NASA held its first public meeting on UFOs

NASA held its first public meeting on UFOs< /p> UPDATE DAY

At an unusual public meeting in Washington, a panel of experts commissioned by NASA to look into the delicate issue of UFOs hammered Wednesday the need to collect more data to explain these phenomena in the future. 

“Existing data, and witness accounts are insufficient to provide conclusive evidence on the nature and origin of each event,” said said David Spergel, astrophysicist in charge of chairing this work. “We need high quality data.”

A report is due out in the summer detailing how to get there.

NASA announced last year the launch of this work on unidentified flying objects, and in October appointed no less than 16 experts to carry it out. Among them, eminent scientists, but also officials from the American civil aviation regulator (FAA), or former astronaut Scott Kelly.

Their purpose is not to review one by one the events observed in the past in an attempt to explain them. It is to make recommendations to NASA on how to study them rigorously in the future.

The subject is very serious, underlined the American space agency: it concerns both the national security and that of air traffic.

But it also arouses strong interest because of the very connoted word UFO. The official term has also been replaced by “unidentified abnormal phenomena”.

“At this time, we have no explicit data to suggest there is a connection between the unidentified anomalous phenomena and extraterrestrial life,” said David Grinspoon, one of the scientist on the panel. p>

For David Spergel, the difficulty in tackling this question lies in the fact that some “are convinced of the existence of UFOs”, when at the opposite extreme, others find the subject “ridiculous

Nasa Associate Administrator Nicola Fox opened the session by condemning the online harassment of panel members.


Some 800 unidentified aerial phenomena have been collected, said Sean Kirkpatrick, director of the office dedicated to this question within the Ministry of Defense (AARO), on Wednesday. But only “maybe between 2% and 5%” are “truly abnormal,” he said.

He screened two videos. A first showed a spherical object seen in the Middle East in 2022, still unexplained to this day.

A second video showed three dots appearing to move back and forth cryptically. They were actually planes in an air corridor, whose back and forth movements were caused by oscillations of the sensor itself, he explained.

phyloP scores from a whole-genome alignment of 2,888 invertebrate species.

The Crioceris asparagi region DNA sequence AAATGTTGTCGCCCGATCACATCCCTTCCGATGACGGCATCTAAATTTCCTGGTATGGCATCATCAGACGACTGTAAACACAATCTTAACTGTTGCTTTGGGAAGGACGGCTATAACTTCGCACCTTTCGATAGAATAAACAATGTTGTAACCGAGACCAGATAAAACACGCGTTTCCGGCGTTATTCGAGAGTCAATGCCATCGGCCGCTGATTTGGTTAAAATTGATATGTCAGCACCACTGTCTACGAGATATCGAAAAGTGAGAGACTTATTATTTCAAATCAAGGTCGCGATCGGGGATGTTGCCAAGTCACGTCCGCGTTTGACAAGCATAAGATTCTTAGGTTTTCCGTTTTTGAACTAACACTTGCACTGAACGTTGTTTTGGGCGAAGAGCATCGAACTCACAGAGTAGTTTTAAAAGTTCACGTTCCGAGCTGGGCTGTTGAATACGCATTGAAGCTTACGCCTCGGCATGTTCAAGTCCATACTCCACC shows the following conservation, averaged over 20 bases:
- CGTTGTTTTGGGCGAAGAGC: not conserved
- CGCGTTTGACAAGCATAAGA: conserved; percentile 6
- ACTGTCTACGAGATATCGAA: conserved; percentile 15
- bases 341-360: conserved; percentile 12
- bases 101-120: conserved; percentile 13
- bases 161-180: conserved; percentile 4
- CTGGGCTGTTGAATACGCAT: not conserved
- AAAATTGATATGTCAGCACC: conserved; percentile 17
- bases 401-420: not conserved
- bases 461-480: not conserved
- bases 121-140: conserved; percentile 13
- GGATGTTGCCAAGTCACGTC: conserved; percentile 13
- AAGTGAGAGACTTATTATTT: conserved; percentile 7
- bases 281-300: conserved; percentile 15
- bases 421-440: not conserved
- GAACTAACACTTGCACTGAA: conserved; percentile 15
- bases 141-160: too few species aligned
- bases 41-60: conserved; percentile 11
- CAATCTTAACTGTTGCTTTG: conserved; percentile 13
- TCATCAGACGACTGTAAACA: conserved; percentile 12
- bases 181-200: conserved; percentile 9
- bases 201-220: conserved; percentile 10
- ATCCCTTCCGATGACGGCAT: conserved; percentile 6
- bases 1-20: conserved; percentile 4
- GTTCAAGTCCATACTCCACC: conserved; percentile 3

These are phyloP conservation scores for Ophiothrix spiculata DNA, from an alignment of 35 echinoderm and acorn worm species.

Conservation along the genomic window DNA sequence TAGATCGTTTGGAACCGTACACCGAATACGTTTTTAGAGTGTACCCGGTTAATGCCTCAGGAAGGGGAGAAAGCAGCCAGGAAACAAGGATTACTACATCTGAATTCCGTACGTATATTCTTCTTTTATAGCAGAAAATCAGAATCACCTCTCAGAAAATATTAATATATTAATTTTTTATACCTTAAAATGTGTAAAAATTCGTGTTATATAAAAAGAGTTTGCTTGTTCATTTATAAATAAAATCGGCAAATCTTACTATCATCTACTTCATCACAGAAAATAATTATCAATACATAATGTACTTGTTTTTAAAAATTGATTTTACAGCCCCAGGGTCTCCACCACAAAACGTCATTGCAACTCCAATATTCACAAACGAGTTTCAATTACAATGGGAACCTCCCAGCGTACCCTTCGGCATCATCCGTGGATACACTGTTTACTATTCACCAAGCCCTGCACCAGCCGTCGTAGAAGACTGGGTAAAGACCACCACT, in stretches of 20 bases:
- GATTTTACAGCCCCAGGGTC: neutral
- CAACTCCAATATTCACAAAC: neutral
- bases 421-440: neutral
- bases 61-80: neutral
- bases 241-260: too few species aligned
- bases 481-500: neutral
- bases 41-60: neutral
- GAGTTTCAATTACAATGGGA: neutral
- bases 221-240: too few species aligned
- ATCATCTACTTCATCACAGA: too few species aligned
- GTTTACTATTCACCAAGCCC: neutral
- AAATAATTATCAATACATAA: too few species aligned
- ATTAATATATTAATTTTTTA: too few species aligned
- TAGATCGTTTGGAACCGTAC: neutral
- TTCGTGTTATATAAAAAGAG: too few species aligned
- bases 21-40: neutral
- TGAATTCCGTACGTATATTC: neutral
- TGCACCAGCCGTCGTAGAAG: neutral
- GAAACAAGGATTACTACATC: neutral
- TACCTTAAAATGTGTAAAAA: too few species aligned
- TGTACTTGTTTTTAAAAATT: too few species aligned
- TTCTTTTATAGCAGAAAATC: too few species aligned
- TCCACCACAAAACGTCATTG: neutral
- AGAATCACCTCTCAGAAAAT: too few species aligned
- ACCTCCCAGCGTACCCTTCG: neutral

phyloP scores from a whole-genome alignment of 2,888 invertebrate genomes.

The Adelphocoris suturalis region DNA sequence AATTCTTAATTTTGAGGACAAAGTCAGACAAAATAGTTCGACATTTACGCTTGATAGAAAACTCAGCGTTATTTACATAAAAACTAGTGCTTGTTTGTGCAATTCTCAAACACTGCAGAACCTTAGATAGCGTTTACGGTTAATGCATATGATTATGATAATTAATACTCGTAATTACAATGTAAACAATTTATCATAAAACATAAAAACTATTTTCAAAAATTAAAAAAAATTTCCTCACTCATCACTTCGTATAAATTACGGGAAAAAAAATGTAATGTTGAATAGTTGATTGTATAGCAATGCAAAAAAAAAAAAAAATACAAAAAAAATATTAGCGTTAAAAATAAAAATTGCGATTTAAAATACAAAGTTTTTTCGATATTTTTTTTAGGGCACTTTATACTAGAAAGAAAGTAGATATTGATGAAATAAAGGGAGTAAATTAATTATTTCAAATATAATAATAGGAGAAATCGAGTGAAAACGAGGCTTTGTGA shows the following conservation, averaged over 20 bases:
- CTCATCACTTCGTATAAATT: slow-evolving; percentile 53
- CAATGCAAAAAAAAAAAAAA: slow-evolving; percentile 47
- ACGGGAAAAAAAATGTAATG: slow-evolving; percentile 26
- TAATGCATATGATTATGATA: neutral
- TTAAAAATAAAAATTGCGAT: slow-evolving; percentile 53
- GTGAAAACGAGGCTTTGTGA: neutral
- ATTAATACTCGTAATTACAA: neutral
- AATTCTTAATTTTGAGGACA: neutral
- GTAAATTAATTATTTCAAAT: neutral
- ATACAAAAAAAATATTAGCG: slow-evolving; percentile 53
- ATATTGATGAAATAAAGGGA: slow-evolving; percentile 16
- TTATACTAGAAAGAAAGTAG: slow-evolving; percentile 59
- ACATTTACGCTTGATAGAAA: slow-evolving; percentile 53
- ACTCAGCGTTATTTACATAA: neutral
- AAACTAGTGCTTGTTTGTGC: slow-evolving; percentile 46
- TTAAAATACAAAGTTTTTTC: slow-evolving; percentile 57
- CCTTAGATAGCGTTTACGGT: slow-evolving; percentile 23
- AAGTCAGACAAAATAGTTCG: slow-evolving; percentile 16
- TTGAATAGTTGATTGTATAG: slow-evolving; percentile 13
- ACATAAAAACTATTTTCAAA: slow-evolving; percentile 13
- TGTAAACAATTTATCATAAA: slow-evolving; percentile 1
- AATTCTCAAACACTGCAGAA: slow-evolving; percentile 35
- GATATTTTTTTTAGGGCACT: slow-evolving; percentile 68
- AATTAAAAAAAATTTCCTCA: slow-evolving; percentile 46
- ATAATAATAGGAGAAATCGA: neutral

The meeting , which was held for several hours on Wednesday, was broadcast live on the internet, and a portion was dedicated to questions from the public.

This transparency is highlighted by the American space agency, which underlines the need to “de-stigmatize” the subject.

The panel's work is based solely on public data, so that it can be freely discussed and accessible to all, said Daniel Evans, in charge of coordinating the study for NASA.

Astrophysicist David Spergel added that classified information – not taken into account here – was often not because of the object observed, but rather not to reveal certain characteristics of the devices having captured the image (fighter planes…).

In the future, observations will have to be collected by specific, multiple and well-calibrated instruments, he said. However, he ruled out the idea of ​​a dedicated satellite.

The recommendations will probably include ways to better integrate public comments. The billions of cell phones on Earth can provide useful data, especially if multiple images are taken simultaneously.

Mike Gold, a former NASA official on the panel, argued for the creation of an office dedicated to the question within the space agency.

But ultimately, what do we hope to discover? Perhaps new physical phenomena, some experts have argued.

According to David Grinspoon, “if NASA applies the same methodological rigor to the study of unidentified anomalous phenomena as to that of a possible extraterrestrial life, then we will be in a position to learn something new and interesting, whatever the final explanation.